THE GREEN LANTERN #4
Hal Jordan is held accountable for the (let’s face it) murder of a prisoner in the previous issue and is placed under house arrest by the Guardians. At the same time, a mysterious four armed stranger chats with an equally mysterious woman as he tries to find a way to join the Black Stars, both of them swapping stories of Sun Eaters. Turns out the stranger is actually Jordan, presumably post escaping house arrest, and the woman is the Countess Belzebeth, the titular “Cosmic Vampire’s Beautiful Daughter.”
Morrison’s run on GREEN LANTERN continues to be interesting, with lush art by Liam Sharp. The non-linear storytelling works a treat, even if it was obvious from the start that Jordan was the stranger, and I’m guessing Belzebeth’s dad is long-time Justice League foe Starbreaker. Have to admit I’m curious as to who the “wrong man . . . from the Inside-Out” is, though, that Belzebeth finds earlier in the tale.
JUSTICE LEAGUE #17
After the epic events of last week’s JUSTICE LEAGUE ANNUAL, we get a slower, more nuanced tale of Martian Manhunter meeting with Lex Luthor on Mars. J’onn tells Lex a tale of his own childhood which he has recently recovered, a tale where, it turns out, a young Lex and he knew each other and were friends. J’onn appeals to that lost memory within Luthor in the hopes of getting him to stop the Legion of Doom’s plans but, by issue’s end, it’s uncertain how successful he’s been.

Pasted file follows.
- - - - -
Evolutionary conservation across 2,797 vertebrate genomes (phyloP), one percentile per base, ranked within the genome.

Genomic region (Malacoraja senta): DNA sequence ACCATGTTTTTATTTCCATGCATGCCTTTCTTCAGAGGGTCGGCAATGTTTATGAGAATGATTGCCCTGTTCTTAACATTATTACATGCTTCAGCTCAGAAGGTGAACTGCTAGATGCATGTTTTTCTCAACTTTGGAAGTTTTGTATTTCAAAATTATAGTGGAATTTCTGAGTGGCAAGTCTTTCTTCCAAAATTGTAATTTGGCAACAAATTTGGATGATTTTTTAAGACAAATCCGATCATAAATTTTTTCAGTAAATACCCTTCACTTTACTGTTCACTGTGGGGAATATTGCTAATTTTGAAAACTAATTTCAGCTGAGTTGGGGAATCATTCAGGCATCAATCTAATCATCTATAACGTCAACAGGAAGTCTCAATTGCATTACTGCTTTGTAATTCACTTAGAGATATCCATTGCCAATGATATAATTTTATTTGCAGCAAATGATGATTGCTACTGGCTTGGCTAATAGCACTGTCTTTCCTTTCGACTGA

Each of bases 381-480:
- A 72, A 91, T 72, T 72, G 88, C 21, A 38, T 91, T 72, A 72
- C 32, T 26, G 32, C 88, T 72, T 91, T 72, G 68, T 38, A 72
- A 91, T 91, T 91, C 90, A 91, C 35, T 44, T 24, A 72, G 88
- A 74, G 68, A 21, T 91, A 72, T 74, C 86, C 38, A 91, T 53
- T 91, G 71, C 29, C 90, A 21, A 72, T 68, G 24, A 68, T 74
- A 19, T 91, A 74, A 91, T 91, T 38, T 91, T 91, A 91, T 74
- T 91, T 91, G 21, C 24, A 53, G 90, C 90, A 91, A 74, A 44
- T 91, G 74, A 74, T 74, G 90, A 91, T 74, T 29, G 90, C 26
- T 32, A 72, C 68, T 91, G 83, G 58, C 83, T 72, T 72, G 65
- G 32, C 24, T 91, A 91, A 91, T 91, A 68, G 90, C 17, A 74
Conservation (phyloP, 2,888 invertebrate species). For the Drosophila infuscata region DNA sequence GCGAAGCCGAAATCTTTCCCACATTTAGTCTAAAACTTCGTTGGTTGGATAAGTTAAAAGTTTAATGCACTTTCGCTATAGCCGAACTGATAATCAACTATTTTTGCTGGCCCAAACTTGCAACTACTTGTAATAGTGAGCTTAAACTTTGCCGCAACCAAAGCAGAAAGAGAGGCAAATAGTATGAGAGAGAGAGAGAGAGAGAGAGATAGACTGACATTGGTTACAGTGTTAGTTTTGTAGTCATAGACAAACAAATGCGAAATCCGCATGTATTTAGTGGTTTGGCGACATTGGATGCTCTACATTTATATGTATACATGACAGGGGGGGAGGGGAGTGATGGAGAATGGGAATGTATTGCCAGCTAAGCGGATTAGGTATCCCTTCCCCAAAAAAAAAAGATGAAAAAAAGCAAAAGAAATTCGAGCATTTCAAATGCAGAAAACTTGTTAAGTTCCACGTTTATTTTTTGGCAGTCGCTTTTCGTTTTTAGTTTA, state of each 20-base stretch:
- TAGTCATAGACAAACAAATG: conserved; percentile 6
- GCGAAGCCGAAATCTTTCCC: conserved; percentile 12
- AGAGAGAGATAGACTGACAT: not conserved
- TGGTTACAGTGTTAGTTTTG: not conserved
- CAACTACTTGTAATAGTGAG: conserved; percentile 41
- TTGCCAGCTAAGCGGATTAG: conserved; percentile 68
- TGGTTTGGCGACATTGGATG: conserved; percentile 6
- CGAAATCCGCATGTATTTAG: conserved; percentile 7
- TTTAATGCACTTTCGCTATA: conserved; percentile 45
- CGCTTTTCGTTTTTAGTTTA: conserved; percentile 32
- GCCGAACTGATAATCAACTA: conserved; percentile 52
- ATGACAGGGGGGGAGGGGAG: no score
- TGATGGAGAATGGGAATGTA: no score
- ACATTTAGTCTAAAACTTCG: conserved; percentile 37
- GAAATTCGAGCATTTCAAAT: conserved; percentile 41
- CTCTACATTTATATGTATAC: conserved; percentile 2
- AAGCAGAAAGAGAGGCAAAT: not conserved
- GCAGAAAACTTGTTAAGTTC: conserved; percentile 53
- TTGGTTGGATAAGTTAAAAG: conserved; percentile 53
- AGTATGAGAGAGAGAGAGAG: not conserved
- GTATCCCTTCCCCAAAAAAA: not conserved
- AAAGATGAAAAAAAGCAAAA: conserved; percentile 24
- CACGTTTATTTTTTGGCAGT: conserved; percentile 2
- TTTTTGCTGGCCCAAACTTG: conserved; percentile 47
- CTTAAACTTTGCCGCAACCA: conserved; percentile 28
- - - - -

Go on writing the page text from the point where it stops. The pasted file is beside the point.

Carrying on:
A nice character piece, the repressed memory trope notwithstanding, and a nice change from the manic pace of this title.
Oberon, King of the Fairies, has lost his throne, betrayed by someone he loves, and the key to reclaiming it is Bonnie Blair, a precocious young girl who is sharp as a knife and knows a lot about pretty much everything. Engineering an attack on her, Oberon is able to save her, tell her that her parents are not who she thinks they are, and that he is her friend. With her back home, the truth is revealed and, at her invitation, Oberon is able to rescue her from her not-parents and whisk her away to safety, leaving her not-parents to contact Titania.
I’m so glad I took a chance on this – I think I picked it up based on the strength of a couple of preview pages in another Aftershock title. The writing is crisp and to the point, a little like early Neil Gaiman before he became florrid and over-written. And the art is absolutely gorgeous. Well worth picking up.
SHADOW ROADS #6
Mostly back story on Abigail Redmayne, we get to understand how the world of SHADOW ROADS is connected to, and grew from, the world of THE SIXTH GUN, and her interrogation of the recently captured Hunter. Meanwhile, Anton of the Black Stars (not the ones mentioned above in GREEN LANTERN!) and his friends head off to see a warlock that the Hunter contacted before he was captured.
It took a while to settle into its stride, but this is working well.